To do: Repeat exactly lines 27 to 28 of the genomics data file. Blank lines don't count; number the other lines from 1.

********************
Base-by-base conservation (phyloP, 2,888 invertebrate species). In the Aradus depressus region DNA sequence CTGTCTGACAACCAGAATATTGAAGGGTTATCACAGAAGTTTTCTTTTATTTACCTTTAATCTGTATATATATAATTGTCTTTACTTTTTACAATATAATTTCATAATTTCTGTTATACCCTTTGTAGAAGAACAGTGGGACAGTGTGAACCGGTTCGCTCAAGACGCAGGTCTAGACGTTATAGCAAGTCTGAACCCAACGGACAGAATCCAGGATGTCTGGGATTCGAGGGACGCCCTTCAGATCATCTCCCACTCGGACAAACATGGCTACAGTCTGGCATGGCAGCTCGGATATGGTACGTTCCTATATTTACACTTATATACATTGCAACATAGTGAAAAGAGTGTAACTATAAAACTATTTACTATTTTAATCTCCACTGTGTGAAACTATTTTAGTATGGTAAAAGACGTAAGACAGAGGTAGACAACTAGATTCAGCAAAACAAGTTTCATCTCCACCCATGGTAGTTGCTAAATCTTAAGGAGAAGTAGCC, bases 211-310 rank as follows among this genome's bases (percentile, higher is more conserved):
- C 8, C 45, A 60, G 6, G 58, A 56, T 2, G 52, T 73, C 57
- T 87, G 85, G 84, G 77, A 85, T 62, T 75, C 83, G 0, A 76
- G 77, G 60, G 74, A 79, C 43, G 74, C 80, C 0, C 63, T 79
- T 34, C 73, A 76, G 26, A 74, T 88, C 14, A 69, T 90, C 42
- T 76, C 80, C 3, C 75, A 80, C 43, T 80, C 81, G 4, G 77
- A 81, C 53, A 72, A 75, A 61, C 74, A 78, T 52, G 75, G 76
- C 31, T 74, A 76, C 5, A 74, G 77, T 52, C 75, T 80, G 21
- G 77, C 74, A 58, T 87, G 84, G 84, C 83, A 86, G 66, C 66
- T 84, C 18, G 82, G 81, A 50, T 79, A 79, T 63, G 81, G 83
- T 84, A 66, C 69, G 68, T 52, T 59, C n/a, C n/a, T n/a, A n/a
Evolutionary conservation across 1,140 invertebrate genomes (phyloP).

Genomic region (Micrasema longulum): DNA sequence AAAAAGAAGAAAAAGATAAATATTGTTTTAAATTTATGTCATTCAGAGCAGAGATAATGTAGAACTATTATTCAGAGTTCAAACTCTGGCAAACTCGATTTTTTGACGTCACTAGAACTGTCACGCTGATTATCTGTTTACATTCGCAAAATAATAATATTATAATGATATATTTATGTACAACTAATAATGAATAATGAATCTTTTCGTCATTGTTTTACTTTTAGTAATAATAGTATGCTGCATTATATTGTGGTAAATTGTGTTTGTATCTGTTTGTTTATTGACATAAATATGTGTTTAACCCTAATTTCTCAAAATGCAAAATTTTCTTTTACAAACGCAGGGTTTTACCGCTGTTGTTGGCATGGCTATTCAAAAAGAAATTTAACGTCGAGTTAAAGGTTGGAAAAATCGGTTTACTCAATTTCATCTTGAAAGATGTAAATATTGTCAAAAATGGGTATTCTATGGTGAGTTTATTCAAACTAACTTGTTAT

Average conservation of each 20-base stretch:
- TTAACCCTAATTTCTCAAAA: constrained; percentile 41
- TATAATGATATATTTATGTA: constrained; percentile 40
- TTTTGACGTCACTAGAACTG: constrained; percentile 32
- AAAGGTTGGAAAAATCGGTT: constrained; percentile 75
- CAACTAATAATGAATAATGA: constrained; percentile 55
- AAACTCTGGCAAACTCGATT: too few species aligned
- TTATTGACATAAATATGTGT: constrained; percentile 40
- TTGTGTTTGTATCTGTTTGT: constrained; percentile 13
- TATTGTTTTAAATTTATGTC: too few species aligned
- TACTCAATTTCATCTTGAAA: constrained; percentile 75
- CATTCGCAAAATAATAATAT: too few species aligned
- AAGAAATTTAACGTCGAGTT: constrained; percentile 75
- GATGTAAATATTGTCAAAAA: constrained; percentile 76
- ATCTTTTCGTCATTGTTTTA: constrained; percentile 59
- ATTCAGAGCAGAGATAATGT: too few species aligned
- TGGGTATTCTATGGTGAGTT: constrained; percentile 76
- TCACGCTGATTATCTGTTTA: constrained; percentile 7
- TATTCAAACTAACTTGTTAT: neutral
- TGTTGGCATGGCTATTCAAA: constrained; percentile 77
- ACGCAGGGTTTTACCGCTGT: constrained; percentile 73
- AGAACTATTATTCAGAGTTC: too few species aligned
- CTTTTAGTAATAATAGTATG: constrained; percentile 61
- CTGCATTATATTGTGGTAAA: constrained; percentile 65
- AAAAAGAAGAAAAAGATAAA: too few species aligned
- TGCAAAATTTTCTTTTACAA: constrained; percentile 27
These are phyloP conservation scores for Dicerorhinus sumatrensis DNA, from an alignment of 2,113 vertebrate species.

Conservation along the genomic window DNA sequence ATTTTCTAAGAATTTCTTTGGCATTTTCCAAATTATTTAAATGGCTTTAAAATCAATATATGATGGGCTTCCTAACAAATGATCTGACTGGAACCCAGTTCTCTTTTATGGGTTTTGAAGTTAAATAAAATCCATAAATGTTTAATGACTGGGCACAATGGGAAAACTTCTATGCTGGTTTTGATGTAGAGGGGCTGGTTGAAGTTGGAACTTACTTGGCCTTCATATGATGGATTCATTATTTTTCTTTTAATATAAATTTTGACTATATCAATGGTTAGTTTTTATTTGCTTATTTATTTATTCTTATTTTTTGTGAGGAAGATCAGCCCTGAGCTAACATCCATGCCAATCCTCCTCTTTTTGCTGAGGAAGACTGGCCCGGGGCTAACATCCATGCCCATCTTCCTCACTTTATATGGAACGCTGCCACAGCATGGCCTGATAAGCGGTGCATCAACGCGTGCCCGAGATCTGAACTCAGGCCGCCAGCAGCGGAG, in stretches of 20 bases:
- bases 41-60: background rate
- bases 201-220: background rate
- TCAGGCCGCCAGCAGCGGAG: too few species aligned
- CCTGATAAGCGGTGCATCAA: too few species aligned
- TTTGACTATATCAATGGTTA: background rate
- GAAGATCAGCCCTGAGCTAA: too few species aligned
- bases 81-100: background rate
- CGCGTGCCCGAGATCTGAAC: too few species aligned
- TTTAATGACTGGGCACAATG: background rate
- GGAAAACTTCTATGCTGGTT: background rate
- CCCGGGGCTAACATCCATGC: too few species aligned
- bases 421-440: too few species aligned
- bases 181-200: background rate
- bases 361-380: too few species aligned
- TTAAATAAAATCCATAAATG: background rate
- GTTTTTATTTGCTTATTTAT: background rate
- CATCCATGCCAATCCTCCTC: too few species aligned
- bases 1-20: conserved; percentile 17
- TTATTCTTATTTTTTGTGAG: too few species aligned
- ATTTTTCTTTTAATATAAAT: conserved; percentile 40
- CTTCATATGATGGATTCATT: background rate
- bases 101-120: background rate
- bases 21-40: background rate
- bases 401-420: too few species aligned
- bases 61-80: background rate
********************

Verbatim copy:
- GATGTAAATATTGTCAAAAA: constrained; percentile 76
- ATCTTTTCGTCATTGTTTTA: constrained; percentile 59